Eco-Athletes

Chris Long, Adidas Honored for Environmental Work

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Recently retired NFL star Chris Long and adidas were honored last week with ESPN Sports Humanitarian Awards for their environmentally-related work.

 

The ESPY Awards, ESPN’s self-proclaimed “Oscars of Sports,” took place in Los Angeles on Wednesday, complete with red carpet, fancy gowns and ESPY’s going to the US Women’s Soccer Team (Best Team) along with one of its stars, Alex Morgan (Best Female Athlete).

The night before, the sporting community got together for the fifth annual Sports Humanitarian Awards presented by ESPN and sponsored by Bristol-Myers Squibb Company to “celebrate those who have used the power of sports to make a positive impact on society.”

GreenSportsBlog readers will be familiar with two of the winners.

Chris Long, most recently with the Philadelphia Eagles, was honored with the Muhammad Ali Sports Humanitarian Award, given “to an athlete whose continuous, demonstrated leadership has created a measured positive impact on their community through sports.”

 

Chris Long ESPN

Chris Long, accepting the Muhammad Ali Sports Humanitarian Award (Photo credit: ESPN)

 

That positive impact is expressed through Long’s Waterboys initiative, which funds the building and maintenance of wells in drought-stricken, climate crisis-bedeviled East Africa. To date, 26 NFL players from 21 teams have joined the cause to fund the construction of 61 wells, providing clean, safe drinking water for 225,000 people.

Beyond his environmental work, Long also was recognized for donating his entire 2017 salary to benefit educational equality. He encouraged his fans to join him in the effort and many stepped up to the challenge. Long’s “Pledge 10 for Tomorrow” raised $1.75 million to support the three cities in which he spent his NFL career: St. Louis, Boston and Philadelphia.

 


 

The Sports Sustainability Leadership Award goes to an organization that is “leveraging the power of sports to make a positive impact on the environment.”

Adidas earned the 2019 award for its partnership with Parley for The Oceans, in which they create fabric from upcycled plastic waste that is intercepted on beaches and in coastal communities before it gets to the ocean. This helps to, per ESPN, “turn a threat into a thread.”

 

Adidas Parley Shirt

Parley for the Oceans tennis shirt from adidas (Photo credit: adidas)

 

The adidas x Parley line transforms the plastics into jerseys, shoes and other into high performance sportswear. Five million pairs of Parley shoes were produced in 2018, with the company planning to produce 11 million pairs of shoes containing recycled ocean plastic by the end of this year.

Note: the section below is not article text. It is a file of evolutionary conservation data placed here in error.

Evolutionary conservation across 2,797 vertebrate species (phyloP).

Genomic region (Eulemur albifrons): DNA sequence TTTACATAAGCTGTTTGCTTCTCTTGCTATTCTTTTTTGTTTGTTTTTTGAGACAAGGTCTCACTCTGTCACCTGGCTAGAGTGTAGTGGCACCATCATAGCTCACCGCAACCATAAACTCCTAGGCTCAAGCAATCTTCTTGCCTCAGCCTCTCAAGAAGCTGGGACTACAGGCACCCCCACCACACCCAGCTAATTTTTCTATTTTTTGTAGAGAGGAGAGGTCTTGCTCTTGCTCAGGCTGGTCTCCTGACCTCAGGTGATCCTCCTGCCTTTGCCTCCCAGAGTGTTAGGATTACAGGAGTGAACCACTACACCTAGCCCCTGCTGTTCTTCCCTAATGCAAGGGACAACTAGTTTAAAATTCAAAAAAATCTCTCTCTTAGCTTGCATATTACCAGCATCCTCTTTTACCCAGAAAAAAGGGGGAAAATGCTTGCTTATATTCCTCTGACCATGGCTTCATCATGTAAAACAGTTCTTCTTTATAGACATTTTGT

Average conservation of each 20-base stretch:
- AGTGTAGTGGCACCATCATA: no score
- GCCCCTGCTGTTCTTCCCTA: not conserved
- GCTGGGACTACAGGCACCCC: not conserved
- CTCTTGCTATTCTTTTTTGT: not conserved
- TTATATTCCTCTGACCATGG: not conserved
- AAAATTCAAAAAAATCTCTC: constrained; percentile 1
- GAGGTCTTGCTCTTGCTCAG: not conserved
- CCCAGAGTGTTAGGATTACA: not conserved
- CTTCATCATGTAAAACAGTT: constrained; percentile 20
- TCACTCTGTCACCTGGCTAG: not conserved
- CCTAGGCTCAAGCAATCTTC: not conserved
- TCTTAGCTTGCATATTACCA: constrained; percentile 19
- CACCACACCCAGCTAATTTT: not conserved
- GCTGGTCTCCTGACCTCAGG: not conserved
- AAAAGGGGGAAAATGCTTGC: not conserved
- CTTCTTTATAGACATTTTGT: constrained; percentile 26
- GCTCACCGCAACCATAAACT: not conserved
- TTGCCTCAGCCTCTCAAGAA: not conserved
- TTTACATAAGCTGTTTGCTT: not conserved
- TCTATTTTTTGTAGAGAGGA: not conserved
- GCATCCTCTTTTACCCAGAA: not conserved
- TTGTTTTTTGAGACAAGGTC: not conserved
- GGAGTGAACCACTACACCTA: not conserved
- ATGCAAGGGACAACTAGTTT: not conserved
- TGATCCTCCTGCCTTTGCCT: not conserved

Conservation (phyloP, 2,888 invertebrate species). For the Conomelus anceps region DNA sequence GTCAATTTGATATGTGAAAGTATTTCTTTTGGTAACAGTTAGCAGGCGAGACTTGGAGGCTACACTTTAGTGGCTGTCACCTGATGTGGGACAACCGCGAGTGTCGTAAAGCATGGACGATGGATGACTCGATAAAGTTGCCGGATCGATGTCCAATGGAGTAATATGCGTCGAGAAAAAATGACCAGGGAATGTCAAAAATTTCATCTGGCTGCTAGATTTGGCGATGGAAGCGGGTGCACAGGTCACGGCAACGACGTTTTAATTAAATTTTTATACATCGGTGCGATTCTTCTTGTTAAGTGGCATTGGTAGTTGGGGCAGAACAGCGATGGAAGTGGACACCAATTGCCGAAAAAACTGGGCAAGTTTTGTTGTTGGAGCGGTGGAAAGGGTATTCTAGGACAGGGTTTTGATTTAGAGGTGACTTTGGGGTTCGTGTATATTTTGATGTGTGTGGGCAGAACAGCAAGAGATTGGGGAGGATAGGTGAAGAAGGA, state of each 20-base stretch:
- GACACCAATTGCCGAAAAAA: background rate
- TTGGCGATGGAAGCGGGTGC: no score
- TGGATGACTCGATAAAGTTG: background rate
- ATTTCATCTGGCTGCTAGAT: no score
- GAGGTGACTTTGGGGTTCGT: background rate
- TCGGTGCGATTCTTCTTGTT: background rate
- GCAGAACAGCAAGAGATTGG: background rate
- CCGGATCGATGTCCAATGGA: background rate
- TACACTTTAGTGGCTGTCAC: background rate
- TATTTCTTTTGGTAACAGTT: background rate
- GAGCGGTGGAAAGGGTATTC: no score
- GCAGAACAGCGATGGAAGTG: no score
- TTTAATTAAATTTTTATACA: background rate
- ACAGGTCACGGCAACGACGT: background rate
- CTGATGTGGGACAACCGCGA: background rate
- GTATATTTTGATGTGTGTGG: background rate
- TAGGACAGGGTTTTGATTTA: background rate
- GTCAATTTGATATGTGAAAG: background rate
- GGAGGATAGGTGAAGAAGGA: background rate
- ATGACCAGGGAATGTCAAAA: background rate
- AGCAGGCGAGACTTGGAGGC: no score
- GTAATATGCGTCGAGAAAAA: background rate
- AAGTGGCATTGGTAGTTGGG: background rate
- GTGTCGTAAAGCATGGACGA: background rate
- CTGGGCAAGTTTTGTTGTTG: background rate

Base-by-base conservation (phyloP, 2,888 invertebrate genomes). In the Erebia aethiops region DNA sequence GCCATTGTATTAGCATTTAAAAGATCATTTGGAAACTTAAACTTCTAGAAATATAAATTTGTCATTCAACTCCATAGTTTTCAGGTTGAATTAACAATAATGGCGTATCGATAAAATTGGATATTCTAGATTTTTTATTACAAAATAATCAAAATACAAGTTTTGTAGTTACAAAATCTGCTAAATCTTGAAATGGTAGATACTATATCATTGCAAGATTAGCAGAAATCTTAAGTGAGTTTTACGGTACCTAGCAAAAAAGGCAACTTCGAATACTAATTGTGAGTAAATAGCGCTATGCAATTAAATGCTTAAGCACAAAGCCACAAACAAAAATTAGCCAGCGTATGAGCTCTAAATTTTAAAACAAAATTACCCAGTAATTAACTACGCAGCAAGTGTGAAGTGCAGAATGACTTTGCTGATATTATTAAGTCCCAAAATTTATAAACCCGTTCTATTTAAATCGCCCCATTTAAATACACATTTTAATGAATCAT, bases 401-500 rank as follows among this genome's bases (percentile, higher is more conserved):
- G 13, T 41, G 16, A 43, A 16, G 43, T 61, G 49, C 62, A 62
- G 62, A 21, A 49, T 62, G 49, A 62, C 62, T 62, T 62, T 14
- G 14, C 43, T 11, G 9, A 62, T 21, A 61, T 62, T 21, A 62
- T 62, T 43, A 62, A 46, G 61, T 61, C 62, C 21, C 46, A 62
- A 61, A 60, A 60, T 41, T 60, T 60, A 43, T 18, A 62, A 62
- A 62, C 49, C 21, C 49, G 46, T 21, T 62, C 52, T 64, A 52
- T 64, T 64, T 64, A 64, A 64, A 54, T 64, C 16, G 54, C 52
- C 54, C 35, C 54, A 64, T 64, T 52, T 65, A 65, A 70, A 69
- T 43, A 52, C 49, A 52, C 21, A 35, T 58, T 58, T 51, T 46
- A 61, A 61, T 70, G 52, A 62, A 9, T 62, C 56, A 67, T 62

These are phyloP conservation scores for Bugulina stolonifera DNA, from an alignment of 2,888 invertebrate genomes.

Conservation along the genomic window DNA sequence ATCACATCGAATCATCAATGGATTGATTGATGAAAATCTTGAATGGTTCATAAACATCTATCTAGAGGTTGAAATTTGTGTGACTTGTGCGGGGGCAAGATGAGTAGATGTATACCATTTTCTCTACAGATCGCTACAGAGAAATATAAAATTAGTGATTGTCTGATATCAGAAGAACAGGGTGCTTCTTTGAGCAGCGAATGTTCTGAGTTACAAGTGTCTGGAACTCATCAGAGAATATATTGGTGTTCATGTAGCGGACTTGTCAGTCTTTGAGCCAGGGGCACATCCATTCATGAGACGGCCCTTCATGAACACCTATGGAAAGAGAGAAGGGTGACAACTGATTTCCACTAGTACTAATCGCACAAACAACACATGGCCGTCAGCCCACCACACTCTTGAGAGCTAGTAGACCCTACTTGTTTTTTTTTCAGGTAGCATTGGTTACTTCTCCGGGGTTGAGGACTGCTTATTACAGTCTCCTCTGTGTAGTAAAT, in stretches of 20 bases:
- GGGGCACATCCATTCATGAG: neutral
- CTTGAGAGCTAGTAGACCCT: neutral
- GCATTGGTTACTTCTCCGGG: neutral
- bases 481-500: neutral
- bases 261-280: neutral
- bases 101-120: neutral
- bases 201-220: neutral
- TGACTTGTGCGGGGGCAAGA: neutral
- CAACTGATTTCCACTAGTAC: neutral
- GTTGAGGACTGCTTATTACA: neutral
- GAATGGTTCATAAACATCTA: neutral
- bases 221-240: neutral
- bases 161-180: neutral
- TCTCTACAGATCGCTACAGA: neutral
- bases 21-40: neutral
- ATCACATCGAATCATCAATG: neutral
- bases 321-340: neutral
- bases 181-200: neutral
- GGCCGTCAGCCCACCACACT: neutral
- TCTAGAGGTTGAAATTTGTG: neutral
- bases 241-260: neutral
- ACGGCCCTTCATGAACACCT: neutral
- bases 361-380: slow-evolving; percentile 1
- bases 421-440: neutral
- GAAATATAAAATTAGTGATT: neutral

Adidas x Parley
Adidas x Parley women’s running shoes (Photo credit: adidas)

 

The adidas-Parley partnership exists to try to extend the date, currently predicted to be 2050, when there will be more plastic than fish in the oceans. With that in mind, adidas also is working to educate consumers about the necessity of healthy oceans, the problem of plastic pollution in the oceans, and the ways to reduce and then eliminate the use of unnecessary virgin plastic. The company says its focus on using sustainable materials and reducing waste will help it cut its CO₂ emissions.

 

GSB’s Take: Honoring Chris Long is a no brainer. And we believe the judges got it right with the choice of adidas and Parley for The Oceans for the Sports Sustainability Leadership Award. That high-profile partnership is drawing much-needed attention to the plastic ocean waste issue and is making a difference — although it’s not clear how much of one — on the amount of waste that gets into our waterways. And, as someone who wears a Parley tennis shirt, I can attest that they make a great garment.

We have one bit of constructive criticism that we hope the Poo-Bahs of ESPN take to heart.

GSB believes there needs to be a Sports Climate Leadership Award dedicated to the team, league, and/or athlete(s) who specifically address the climate crisis in a meaningful way(s).

C’mon ESPN, you know we have the length of Mike Trout’s mega contract extension (11 years and shrinking) to make serious decarbonization strides. The least you can do is honor those sports entities that are moving in the right direction.

 


 

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